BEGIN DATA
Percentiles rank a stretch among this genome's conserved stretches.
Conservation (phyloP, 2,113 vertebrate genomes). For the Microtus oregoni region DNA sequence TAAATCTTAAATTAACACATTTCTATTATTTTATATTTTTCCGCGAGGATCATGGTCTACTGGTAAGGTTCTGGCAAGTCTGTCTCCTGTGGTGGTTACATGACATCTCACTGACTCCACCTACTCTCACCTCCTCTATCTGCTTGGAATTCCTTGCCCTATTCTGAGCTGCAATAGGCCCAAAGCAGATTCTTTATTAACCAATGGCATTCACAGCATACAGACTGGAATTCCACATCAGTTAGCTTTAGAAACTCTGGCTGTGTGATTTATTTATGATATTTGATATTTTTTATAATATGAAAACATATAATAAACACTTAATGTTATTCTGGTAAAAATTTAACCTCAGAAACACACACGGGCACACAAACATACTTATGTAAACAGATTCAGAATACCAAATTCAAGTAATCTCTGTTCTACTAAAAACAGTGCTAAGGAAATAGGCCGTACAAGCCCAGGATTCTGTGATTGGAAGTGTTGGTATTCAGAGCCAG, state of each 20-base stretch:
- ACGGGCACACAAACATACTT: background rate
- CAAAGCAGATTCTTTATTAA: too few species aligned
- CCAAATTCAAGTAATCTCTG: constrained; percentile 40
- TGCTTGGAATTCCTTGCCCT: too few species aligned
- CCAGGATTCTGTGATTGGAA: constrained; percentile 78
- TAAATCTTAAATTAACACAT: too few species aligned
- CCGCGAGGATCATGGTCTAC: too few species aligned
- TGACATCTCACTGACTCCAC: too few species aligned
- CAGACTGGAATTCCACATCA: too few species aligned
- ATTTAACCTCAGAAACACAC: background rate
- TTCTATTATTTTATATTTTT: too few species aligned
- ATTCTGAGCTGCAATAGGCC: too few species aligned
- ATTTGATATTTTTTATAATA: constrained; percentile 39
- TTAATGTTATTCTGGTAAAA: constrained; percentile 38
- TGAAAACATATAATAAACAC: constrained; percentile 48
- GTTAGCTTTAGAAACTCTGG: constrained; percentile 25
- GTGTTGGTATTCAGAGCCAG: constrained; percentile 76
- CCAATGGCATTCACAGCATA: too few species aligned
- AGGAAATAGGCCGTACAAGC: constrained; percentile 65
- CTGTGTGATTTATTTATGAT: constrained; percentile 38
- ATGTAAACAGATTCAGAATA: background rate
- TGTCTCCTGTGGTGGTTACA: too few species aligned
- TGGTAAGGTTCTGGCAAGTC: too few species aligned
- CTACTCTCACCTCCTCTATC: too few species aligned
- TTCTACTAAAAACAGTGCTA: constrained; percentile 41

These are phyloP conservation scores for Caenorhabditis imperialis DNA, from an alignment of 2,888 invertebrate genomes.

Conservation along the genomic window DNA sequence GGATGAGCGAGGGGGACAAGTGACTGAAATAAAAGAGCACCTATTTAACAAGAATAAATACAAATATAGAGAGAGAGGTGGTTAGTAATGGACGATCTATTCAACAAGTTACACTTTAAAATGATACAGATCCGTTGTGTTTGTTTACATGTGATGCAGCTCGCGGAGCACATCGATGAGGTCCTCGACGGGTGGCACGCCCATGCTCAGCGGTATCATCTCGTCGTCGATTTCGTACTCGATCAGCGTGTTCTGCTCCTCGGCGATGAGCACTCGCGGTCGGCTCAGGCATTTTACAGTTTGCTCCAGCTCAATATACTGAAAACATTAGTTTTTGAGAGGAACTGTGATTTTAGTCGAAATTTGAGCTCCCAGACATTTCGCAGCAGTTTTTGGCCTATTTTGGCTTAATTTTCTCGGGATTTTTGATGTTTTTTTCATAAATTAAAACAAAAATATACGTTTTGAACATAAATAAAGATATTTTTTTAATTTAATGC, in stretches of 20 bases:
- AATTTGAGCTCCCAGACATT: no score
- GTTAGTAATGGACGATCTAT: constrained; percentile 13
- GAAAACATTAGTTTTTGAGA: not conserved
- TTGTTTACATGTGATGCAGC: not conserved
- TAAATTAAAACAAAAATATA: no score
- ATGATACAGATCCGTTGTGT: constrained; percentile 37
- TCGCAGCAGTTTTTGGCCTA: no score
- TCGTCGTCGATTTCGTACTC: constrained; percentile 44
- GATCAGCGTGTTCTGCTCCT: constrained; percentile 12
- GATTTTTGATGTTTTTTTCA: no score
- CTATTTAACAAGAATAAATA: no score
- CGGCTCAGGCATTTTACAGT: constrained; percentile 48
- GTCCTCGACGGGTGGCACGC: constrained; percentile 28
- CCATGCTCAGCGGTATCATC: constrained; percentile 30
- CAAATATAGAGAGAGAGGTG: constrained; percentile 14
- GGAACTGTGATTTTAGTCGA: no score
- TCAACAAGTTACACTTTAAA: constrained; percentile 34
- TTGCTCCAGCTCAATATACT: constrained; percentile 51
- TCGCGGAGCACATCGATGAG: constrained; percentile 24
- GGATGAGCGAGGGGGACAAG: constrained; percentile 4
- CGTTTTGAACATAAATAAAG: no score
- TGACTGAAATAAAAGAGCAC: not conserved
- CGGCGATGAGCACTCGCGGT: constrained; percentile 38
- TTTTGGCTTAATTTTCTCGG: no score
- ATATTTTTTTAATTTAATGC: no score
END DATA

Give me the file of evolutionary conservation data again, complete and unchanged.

Percentiles rank a stretch among this genome's conserved stretches.
Conservation (phyloP, 2,113 vertebrate genomes). For the Microtus oregoni region DNA sequence TAAATCTTAAATTAACACATTTCTATTATTTTATATTTTTCCGCGAGGATCATGGTCTACTGGTAAGGTTCTGGCAAGTCTGTCTCCTGTGGTGGTTACATGACATCTCACTGACTCCACCTACTCTCACCTCCTCTATCTGCTTGGAATTCCTTGCCCTATTCTGAGCTGCAATAGGCCCAAAGCAGATTCTTTATTAACCAATGGCATTCACAGCATACAGACTGGAATTCCACATCAGTTAGCTTTAGAAACTCTGGCTGTGTGATTTATTTATGATATTTGATATTTTTTATAATATGAAAACATATAATAAACACTTAATGTTATTCTGGTAAAAATTTAACCTCAGAAACACACACGGGCACACAAACATACTTATGTAAACAGATTCAGAATACCAAATTCAAGTAATCTCTGTTCTACTAAAAACAGTGCTAAGGAAATAGGCCGTACAAGCCCAGGATTCTGTGATTGGAAGTGTTGGTATTCAGAGCCAG, state of each 20-base stretch:
- ACGGGCACACAAACATACTT: background rate
- CAAAGCAGATTCTTTATTAA: too few species aligned
- CCAAATTCAAGTAATCTCTG: constrained; percentile 40
- TGCTTGGAATTCCTTGCCCT: too few species aligned
- CCAGGATTCTGTGATTGGAA: constrained; percentile 78
- TAAATCTTAAATTAACACAT: too few species aligned
- CCGCGAGGATCATGGTCTAC: too few species aligned
- TGACATCTCACTGACTCCAC: too few species aligned
- CAGACTGGAATTCCACATCA: too few species aligned
- ATTTAACCTCAGAAACACAC: background rate
- TTCTATTATTTTATATTTTT: too few species aligned
- ATTCTGAGCTGCAATAGGCC: too few species aligned
- ATTTGATATTTTTTATAATA: constrained; percentile 39
- TTAATGTTATTCTGGTAAAA: constrained; percentile 38
- TGAAAACATATAATAAACAC: constrained; percentile 48
- GTTAGCTTTAGAAACTCTGG: constrained; percentile 25
- GTGTTGGTATTCAGAGCCAG: constrained; percentile 76
- CCAATGGCATTCACAGCATA: too few species aligned
- AGGAAATAGGCCGTACAAGC: constrained; percentile 65
- CTGTGTGATTTATTTATGAT: constrained; percentile 38
- ATGTAAACAGATTCAGAATA: background rate
- TGTCTCCTGTGGTGGTTACA: too few species aligned
- TGGTAAGGTTCTGGCAAGTC: too few species aligned
- CTACTCTCACCTCCTCTATC: too few species aligned
- TTCTACTAAAAACAGTGCTA: constrained; percentile 41

These are phyloP conservation scores for Caenorhabditis imperialis DNA, from an alignment of 2,888 invertebrate genomes.

Conservation along the genomic window DNA sequence GGATGAGCGAGGGGGACAAGTGACTGAAATAAAAGAGCACCTATTTAACAAGAATAAATACAAATATAGAGAGAGAGGTGGTTAGTAATGGACGATCTATTCAACAAGTTACACTTTAAAATGATACAGATCCGTTGTGTTTGTTTACATGTGATGCAGCTCGCGGAGCACATCGATGAGGTCCTCGACGGGTGGCACGCCCATGCTCAGCGGTATCATCTCGTCGTCGATTTCGTACTCGATCAGCGTGTTCTGCTCCTCGGCGATGAGCACTCGCGGTCGGCTCAGGCATTTTACAGTTTGCTCCAGCTCAATATACTGAAAACATTAGTTTTTGAGAGGAACTGTGATTTTAGTCGAAATTTGAGCTCCCAGACATTTCGCAGCAGTTTTTGGCCTATTTTGGCTTAATTTTCTCGGGATTTTTGATGTTTTTTTCATAAATTAAAACAAAAATATACGTTTTGAACATAAATAAAGATATTTTTTTAATTTAATGC, in stretches of 20 bases:
- AATTTGAGCTCCCAGACATT: no score
- GTTAGTAATGGACGATCTAT: constrained; percentile 13
- GAAAACATTAGTTTTTGAGA: not conserved
- TTGTTTACATGTGATGCAGC: not conserved
- TAAATTAAAACAAAAATATA: no score
- ATGATACAGATCCGTTGTGT: constrained; percentile 37
- TCGCAGCAGTTTTTGGCCTA: no score
- TCGTCGTCGATTTCGTACTC: constrained; percentile 44
- GATCAGCGTGTTCTGCTCCT: constrained; percentile 12
- GATTTTTGATGTTTTTTTCA: no score
- CTATTTAACAAGAATAAATA: no score
- CGGCTCAGGCATTTTACAGT: constrained; percentile 48
- GTCCTCGACGGGTGGCACGC: constrained; percentile 28
- CCATGCTCAGCGGTATCATC: constrained; percentile 30
- CAAATATAGAGAGAGAGGTG: constrained; percentile 14
- GGAACTGTGATTTTAGTCGA: no score
- TCAACAAGTTACACTTTAAA: constrained; percentile 34
- TTGCTCCAGCTCAATATACT: constrained; percentile 51
- TCGCGGAGCACATCGATGAG: constrained; percentile 24
- GGATGAGCGAGGGGGACAAG: constrained; percentile 4
- CGTTTTGAACATAAATAAAG: no score
- TGACTGAAATAAAAGAGCAC: not conserved
- CGGCGATGAGCACTCGCGGT: constrained; percentile 38
- TTTTGGCTTAATTTTCTCGG: no score
- ATATTTTTTTAATTTAATGC: no score